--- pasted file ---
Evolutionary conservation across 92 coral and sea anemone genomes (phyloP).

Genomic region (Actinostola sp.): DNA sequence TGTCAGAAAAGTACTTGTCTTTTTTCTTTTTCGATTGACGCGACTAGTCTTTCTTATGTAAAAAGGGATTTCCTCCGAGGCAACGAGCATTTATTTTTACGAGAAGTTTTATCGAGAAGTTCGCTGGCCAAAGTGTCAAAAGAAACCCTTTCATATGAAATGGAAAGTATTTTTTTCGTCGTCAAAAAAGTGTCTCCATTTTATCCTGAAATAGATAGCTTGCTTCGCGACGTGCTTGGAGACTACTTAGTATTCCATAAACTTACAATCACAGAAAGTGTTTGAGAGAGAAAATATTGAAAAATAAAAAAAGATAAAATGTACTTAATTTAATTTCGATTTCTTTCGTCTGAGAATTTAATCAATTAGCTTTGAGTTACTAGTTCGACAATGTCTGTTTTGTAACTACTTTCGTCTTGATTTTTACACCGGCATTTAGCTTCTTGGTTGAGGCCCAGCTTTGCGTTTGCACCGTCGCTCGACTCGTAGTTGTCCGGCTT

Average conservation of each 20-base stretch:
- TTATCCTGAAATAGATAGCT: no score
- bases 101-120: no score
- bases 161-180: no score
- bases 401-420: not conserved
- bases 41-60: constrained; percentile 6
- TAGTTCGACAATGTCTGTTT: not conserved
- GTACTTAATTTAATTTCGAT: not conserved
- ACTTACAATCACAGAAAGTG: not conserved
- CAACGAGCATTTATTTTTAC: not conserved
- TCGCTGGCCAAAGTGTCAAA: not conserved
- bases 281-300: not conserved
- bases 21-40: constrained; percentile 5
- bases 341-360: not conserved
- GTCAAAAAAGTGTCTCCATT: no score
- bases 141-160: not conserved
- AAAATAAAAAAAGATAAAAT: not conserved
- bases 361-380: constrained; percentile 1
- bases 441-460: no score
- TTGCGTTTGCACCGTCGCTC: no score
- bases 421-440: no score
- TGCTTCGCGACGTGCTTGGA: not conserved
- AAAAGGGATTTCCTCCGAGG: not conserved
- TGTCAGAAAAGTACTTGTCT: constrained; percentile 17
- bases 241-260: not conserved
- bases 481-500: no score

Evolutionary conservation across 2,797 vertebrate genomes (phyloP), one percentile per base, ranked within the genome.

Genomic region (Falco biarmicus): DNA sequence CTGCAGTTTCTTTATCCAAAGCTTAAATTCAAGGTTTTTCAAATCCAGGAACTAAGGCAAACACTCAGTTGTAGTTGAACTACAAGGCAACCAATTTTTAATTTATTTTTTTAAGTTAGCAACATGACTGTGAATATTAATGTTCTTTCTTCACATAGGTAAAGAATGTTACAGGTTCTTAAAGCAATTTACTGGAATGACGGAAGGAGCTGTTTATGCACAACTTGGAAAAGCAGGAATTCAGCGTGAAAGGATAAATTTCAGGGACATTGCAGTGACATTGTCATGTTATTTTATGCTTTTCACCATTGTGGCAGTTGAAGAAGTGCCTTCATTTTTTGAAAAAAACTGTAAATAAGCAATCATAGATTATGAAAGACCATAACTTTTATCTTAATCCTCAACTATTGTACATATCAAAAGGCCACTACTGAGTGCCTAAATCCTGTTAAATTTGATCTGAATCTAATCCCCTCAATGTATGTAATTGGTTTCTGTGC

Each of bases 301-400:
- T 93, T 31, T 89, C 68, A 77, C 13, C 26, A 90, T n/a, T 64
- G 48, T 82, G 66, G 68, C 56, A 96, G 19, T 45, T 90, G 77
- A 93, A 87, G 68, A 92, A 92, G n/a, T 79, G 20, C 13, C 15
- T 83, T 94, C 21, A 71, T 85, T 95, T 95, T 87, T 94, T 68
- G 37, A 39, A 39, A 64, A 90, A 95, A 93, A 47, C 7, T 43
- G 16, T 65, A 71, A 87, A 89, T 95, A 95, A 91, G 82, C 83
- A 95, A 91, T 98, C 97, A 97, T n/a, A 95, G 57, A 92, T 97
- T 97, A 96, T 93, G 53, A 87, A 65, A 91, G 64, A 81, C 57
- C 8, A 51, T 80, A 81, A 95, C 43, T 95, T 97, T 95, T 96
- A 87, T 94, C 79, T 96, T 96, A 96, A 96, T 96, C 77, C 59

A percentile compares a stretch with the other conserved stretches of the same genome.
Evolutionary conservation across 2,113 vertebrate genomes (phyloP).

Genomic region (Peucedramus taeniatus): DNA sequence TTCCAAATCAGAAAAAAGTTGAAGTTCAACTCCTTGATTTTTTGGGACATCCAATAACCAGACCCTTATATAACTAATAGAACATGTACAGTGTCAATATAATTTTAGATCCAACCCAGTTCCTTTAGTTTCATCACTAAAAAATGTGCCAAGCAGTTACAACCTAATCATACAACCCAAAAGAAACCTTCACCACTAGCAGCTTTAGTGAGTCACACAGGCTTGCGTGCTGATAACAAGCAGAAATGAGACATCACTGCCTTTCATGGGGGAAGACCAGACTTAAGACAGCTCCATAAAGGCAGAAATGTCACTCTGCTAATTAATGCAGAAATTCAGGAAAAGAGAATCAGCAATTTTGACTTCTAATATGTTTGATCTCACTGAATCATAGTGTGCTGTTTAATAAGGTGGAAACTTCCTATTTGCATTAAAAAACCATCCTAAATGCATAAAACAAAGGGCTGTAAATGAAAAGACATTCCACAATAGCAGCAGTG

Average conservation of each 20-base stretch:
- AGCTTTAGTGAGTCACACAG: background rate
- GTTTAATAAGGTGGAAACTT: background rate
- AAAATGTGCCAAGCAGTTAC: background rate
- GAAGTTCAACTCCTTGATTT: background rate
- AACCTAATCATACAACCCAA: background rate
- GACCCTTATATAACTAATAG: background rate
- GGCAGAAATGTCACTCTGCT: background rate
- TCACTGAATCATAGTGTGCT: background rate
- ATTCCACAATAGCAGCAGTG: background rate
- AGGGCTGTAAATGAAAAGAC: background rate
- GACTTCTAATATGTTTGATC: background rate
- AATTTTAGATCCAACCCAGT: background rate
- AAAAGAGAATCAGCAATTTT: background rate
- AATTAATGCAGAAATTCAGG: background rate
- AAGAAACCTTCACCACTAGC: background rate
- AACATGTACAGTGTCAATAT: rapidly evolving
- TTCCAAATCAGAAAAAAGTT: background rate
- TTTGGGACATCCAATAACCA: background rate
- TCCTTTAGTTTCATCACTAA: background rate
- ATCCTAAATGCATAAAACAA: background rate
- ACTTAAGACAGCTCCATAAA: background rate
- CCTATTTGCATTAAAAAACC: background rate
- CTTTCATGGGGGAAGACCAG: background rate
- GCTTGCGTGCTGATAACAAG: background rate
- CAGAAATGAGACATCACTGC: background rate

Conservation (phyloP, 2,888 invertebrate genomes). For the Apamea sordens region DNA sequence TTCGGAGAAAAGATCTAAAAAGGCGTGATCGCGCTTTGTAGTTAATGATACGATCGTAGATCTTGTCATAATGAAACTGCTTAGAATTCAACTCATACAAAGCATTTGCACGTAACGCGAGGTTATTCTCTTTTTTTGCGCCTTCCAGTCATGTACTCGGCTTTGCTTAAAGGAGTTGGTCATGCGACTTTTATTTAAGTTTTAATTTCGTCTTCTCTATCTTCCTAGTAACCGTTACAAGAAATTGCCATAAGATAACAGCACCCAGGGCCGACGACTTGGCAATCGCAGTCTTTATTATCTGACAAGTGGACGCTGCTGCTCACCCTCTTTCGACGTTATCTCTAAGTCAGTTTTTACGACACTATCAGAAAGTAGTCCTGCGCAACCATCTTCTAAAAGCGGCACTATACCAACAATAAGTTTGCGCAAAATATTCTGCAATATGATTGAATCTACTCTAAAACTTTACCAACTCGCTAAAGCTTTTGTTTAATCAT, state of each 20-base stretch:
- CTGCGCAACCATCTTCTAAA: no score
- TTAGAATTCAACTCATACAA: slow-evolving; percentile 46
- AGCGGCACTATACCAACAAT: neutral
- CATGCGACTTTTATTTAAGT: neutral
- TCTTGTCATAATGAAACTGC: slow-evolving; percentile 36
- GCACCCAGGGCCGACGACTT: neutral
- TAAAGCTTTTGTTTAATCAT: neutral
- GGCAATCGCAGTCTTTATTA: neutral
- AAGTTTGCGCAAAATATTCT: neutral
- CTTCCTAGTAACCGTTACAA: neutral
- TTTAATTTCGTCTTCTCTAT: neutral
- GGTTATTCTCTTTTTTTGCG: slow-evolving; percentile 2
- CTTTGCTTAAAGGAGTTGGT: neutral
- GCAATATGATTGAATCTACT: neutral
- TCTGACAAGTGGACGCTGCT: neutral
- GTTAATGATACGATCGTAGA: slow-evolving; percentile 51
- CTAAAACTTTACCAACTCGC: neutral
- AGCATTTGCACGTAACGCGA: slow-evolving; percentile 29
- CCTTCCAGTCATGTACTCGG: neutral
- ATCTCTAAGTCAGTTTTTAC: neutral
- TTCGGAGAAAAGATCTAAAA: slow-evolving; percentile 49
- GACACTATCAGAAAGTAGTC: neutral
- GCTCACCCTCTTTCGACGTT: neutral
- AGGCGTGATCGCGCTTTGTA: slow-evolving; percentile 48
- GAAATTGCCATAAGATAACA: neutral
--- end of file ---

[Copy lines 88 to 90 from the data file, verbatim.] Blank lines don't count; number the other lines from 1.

- CTAAAACTTTACCAACTCGC: neutral
- AGCATTTGCACGTAACGCGA: slow-evolving; percentile 29
- CCTTCCAGTCATGTACTCGG: neutral